Academic journal article Northwestern University Law Review

An Appeal to Common Sense: Why "Unappealable" District Court Decisions Should Be Subject to Appellate Review

Academic journal article Northwestern University Law Review

An Appeal to Common Sense: Why "Unappealable" District Court Decisions Should Be Subject to Appellate Review

Article excerpt

ABSTRACT-28 U.S.C. § 1291 vests jurisdiction in the United States Circuit Courts of Appeal to hear "appeals from all final decisions of the district courts of the United States." Various circuit courts have, however, determined that they may only hear appeals of final "judicial" decisions, and that they do not have jurisdiction to hear appeals from final decisions of United States district courts if those decisions are "administrative." Circuit courts have been loath to explicitly define the dividing line between the two classes of case, and have frequently invoked the potential availability of mandamus review as a means of placating litigants who are told they cannot receive direct review of their purportedly administrative case. Yet because the distinction is ill defined, and because alternative avenues of review are in reality unavailable, "administrative" has proven broad and unforgiving. This Note critiques the tenuous distinction between administrative and judicial, examining fee reimbursement decisions under the Criminal Justice Act to pinpoint where the line is, where it should be, and how courts should explain its location. If there is to be a line separating administrative from judicial, it should be sharply drawn with an eye to the connectedness of the litigants and the dispute to the inner workings of the court. If administrative decisions remain unreviewable, judicial consistency and legitimacy demand that "administrative" be a narrow classification.

INTRODUCTION

The Constitution does not require appellate review of federal district court decisions in United States Courts of Appeals.1 In fact, the Constitution does not provide for either courts of appeals or federal district courts, and both are vulnerable to congressional dissolution at any time.2 Yet intermediate review in federal appellate courts has been a staple of the federal judiciary since Congress created the federal district courts in 1789; the latter have never existed without the former.3 Indeed, intermediate review has long been considered a central element of a judicial system devoted to this country's "continuing constitutional revolution."4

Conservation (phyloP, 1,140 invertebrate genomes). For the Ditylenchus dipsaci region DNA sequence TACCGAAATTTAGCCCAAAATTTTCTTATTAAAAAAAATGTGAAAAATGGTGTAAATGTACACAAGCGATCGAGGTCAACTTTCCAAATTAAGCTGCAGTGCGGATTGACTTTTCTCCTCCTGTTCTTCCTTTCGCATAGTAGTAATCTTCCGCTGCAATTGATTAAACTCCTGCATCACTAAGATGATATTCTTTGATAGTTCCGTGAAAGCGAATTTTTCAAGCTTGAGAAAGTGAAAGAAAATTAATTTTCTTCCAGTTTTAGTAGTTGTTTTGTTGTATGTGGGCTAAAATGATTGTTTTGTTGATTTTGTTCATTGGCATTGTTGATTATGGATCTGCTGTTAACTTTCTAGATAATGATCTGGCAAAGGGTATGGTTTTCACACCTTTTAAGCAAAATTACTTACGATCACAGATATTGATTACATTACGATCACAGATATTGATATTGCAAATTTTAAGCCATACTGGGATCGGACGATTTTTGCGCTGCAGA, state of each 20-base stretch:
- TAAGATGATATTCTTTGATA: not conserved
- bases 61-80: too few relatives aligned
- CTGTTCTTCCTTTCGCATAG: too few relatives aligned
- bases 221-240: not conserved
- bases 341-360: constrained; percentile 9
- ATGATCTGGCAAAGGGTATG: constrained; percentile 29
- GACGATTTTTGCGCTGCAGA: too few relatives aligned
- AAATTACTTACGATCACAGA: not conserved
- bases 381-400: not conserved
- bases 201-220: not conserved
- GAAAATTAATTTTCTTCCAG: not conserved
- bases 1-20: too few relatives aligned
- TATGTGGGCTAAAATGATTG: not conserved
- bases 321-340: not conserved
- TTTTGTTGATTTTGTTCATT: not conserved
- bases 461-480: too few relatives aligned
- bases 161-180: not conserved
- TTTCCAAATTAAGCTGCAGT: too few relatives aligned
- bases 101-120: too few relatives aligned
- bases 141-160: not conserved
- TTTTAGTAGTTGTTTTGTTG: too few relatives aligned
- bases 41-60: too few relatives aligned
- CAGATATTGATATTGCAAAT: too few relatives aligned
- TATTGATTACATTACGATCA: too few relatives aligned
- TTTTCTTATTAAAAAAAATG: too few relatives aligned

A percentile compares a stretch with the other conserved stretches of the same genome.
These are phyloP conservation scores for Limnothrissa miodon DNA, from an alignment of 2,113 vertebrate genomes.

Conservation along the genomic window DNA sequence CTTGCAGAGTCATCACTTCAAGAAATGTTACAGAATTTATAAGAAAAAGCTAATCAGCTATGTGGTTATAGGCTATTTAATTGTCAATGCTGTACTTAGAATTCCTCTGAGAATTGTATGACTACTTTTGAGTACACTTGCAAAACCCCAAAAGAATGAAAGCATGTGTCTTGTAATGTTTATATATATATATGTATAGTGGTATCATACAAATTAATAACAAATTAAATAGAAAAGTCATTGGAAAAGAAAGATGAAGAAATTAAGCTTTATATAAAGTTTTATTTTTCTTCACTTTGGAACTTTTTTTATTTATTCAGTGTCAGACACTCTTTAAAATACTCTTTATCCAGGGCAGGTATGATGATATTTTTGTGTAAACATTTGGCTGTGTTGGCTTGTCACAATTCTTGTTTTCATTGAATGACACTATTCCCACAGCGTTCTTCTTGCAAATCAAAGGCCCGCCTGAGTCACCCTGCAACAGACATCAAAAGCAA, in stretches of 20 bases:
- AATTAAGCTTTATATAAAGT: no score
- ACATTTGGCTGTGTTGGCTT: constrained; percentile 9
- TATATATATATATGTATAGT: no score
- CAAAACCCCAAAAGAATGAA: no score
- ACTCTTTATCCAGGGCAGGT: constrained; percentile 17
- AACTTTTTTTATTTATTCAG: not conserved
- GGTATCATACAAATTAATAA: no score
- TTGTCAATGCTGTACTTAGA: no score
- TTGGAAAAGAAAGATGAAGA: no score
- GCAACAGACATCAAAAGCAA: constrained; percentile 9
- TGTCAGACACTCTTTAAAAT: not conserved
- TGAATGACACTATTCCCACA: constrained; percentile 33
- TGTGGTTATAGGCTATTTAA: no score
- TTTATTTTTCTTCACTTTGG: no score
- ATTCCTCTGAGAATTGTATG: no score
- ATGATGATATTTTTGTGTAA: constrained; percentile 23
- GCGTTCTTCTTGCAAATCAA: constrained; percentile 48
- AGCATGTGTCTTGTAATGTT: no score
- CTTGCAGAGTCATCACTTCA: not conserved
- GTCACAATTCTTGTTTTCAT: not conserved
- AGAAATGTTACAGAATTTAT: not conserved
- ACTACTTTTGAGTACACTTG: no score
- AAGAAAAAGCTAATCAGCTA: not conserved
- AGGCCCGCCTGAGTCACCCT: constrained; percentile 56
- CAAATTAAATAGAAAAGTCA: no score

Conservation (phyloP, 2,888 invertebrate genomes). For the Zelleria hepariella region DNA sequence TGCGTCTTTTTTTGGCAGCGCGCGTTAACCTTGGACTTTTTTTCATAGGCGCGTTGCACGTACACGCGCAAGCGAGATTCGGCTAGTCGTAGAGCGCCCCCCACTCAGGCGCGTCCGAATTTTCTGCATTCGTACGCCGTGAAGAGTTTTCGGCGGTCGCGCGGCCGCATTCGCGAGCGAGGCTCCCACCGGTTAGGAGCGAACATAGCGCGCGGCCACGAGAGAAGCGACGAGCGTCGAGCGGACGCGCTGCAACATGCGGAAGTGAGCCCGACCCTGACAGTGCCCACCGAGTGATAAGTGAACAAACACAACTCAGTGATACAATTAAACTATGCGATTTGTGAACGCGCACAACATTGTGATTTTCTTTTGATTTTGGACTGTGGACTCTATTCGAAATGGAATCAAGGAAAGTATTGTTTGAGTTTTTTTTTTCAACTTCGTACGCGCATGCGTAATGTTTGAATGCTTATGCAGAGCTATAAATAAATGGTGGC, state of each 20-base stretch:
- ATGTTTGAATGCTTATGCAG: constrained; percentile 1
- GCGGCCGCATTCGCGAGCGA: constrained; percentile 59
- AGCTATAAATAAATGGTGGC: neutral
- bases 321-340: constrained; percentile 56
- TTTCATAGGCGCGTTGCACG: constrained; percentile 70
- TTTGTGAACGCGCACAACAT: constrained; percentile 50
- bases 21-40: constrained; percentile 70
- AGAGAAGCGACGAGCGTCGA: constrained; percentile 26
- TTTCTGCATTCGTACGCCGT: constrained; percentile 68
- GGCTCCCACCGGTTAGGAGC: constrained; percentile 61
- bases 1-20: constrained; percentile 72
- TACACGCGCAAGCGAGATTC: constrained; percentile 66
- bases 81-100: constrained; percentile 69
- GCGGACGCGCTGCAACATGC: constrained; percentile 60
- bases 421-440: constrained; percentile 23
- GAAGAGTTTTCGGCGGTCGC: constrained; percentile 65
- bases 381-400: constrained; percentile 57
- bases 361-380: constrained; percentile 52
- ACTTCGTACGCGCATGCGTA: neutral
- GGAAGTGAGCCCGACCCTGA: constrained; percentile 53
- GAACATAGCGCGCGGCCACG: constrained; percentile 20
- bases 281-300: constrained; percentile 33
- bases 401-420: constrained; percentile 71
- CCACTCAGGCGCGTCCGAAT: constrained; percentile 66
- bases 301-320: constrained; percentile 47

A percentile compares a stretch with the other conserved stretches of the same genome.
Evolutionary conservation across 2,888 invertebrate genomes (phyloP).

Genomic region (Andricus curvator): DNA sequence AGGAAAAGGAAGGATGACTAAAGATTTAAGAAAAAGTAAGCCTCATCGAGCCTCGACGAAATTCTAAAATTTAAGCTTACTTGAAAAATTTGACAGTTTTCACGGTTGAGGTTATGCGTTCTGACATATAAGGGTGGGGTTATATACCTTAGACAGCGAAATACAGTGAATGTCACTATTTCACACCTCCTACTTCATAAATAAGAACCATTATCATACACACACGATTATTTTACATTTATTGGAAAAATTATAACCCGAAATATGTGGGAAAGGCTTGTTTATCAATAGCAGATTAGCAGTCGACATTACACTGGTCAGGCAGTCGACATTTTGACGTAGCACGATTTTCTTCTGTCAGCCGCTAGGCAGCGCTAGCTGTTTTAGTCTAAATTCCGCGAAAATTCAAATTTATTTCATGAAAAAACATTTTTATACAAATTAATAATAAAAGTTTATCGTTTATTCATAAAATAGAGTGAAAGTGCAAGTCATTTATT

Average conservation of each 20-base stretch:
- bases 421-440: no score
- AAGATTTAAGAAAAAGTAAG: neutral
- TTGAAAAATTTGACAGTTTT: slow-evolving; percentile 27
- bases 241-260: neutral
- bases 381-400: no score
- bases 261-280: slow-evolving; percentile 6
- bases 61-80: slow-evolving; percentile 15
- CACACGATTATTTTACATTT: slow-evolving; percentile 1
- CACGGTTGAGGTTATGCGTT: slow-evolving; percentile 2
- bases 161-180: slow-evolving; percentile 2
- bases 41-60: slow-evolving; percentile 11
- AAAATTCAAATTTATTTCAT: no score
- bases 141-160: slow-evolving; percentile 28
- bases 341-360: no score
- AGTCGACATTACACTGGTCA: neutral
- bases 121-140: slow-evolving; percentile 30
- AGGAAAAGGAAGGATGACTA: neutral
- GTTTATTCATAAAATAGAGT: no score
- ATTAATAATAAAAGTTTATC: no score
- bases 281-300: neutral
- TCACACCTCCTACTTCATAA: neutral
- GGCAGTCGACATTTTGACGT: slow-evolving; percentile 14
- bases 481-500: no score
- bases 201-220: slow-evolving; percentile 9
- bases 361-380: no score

Congress vested circuit courts with the power of intermediate review to achieve some degree of consistency, predictability, and fairness in the federal judicial system.5 In the early republic, judicial decisions emanating from federal district courts were subject to appellate oversight in circuit courts. These courts were staffed by district judges and Supreme Court Justices riding circuit, both to provide litigants with secondary review and to expose Supreme Court Justices to the idiosyncrasies of the divergent communities scattered throughout the nation.6 The advent of this type of system was a clear endorsement of the notion that the legitimacy of any judicial system depends heavily on the availability of supervisory appellate review, and it made clear that the federal judiciary of the United States would be no exception.7

This belief that judicial decisionmaking deserves supervisory oversight continues to anchor the legitimacy of the American court system today. Judicial "decisions," however, come in a variety of shapes and sizes, not all of which warrant appellate oversight. Every day, federal judges make decisions that implicate few, if any, substantive rights of participants in the judicial process. For example, judges make decisions about the hiring of administrative staff, whether to purchase new office supplies, and what type of office decor they would like to adorn their chambers.8 Uncontroversially, these "administrative" decisions are not appealable, and no commentator has ever asserted that they should be. To subject the everyday, nonadjudicatory decisions of district court judges to appellate review would be to expand the already overwhelmed dockets of appellate courts9 and would make judicial administration at the district court level unworkable. Even more importantly, no party would have standing to appeal such decisions in the first place. …

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